Along with a multicast mode, optimizations will focus on transmit-and-receive power consumption, "as the standby power is now basically leakage [current]," Foley said. The main efficiencies derive from streamlining the protocol. "It currently takes approximately eight round trips to exchange data. We will reduce that to an ask-and-reply." Foley believes this will provide years of battery life and enable the use of Bluetooth in sensors for both industry and home automation and security.
For those applications, greater range is also a requirement. "Existing radios today can cover a factory floor," said Foley, "but if you want to go beyond that we plan to expand the range by the 2006 time frame." This will be done through enhanced sensitivity on the receive side, the use of powered "collector" stations that will relay connections, and stronger coding techniques. While stronger coding for better error correction reduces overall payload for a given throughput rate, Foley pointed out that only small chunks of data need to be exchanged in sensor applications, so more error correction can be used to extend the overall range.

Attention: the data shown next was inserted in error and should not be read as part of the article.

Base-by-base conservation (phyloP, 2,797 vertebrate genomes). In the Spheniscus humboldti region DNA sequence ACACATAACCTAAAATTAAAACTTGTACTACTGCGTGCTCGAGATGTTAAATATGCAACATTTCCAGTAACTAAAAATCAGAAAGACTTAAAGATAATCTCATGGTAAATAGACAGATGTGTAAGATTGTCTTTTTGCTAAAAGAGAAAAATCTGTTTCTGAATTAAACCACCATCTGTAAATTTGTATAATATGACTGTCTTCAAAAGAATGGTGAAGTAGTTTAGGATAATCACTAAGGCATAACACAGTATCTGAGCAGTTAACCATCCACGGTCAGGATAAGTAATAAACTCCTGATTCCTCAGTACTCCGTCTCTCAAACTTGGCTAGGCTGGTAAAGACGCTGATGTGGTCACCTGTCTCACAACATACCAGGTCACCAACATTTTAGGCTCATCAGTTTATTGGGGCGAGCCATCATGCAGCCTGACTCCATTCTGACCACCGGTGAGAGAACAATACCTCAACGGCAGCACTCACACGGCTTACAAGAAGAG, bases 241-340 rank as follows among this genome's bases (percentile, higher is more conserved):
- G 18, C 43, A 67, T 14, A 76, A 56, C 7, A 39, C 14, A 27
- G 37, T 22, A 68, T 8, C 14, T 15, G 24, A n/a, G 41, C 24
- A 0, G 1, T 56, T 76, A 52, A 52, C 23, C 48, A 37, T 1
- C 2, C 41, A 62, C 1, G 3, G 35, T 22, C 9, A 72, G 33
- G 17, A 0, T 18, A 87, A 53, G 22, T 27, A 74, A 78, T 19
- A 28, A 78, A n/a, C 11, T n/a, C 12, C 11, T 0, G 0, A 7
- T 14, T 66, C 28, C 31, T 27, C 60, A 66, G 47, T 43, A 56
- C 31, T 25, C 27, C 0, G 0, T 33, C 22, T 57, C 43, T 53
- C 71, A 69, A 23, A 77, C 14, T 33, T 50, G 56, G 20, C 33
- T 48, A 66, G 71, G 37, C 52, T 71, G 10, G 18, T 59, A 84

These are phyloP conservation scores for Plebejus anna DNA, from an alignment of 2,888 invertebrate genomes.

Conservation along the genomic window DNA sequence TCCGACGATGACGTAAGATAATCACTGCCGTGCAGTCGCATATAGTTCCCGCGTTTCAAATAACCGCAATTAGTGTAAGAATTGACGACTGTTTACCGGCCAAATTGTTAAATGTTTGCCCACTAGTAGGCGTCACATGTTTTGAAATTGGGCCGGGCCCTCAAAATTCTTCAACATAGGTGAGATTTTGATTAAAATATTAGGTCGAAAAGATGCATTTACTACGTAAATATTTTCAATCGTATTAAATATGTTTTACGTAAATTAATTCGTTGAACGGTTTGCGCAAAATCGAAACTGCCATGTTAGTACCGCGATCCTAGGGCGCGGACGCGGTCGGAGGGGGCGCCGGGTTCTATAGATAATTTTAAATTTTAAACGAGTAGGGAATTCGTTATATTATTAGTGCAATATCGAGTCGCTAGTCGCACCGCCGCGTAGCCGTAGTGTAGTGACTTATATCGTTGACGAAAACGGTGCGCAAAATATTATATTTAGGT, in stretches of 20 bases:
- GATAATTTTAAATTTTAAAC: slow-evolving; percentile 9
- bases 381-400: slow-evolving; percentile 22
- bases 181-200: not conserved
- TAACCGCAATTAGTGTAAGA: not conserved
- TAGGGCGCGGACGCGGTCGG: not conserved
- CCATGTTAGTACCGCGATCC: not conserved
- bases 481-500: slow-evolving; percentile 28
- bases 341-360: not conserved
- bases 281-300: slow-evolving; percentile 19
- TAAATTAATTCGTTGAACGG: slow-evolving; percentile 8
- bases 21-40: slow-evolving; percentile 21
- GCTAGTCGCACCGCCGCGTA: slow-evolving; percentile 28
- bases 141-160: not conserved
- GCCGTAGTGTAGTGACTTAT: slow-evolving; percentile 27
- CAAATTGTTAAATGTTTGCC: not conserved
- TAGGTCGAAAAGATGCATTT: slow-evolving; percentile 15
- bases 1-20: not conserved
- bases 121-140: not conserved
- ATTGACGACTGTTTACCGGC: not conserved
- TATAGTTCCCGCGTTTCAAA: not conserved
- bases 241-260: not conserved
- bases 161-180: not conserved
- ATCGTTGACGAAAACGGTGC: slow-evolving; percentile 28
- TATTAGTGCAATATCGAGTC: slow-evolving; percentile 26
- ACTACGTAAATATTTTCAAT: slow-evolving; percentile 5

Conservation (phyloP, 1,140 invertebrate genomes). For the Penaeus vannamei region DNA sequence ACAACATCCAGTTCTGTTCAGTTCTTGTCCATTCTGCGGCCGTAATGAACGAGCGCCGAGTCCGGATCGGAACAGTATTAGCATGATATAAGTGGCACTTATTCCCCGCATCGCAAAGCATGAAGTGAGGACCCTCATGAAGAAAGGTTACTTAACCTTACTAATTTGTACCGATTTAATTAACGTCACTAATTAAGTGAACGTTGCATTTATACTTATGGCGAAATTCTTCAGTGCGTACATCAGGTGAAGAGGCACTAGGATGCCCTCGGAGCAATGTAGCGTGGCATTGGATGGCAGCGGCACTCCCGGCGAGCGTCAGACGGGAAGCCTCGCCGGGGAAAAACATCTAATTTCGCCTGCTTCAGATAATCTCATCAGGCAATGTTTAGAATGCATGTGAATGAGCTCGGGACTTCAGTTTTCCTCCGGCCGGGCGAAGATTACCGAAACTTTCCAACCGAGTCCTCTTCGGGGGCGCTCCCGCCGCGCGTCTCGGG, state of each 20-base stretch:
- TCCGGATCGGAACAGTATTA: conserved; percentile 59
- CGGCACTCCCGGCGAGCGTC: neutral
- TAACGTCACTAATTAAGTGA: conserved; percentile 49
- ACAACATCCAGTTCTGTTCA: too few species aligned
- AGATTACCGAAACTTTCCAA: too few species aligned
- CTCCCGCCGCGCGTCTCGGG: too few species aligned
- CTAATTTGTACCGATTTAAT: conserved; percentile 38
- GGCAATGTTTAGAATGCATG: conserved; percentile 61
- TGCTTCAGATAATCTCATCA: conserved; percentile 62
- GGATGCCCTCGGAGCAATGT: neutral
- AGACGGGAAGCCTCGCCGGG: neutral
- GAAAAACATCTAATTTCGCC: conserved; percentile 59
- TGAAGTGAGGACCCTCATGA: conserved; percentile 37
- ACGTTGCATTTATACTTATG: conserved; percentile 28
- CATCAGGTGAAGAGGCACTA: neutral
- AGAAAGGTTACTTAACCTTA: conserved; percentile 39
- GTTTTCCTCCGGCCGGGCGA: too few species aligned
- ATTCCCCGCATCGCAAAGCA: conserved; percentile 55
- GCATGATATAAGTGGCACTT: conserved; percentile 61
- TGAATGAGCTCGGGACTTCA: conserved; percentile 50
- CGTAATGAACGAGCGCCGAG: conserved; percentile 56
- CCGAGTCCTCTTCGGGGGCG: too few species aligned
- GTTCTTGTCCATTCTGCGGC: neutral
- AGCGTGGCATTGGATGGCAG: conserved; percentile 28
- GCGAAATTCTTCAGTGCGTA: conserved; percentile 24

The SIG also plans to accelerate the qualification process for Bluetooth devices and to do a better job of formalizing profiles and Bluetooth classes, said Foley. The group will mount a Web site where developers can download the requirements for those profiles. Testing of profiles will be improved through the development of a dongle that can attach to a PC and test a headset profile, for example, he said. "We are forward-enabling the devices, opening up new classes of devices and working with membership to lower barriers to bringing Bluetooth devices to market," he added.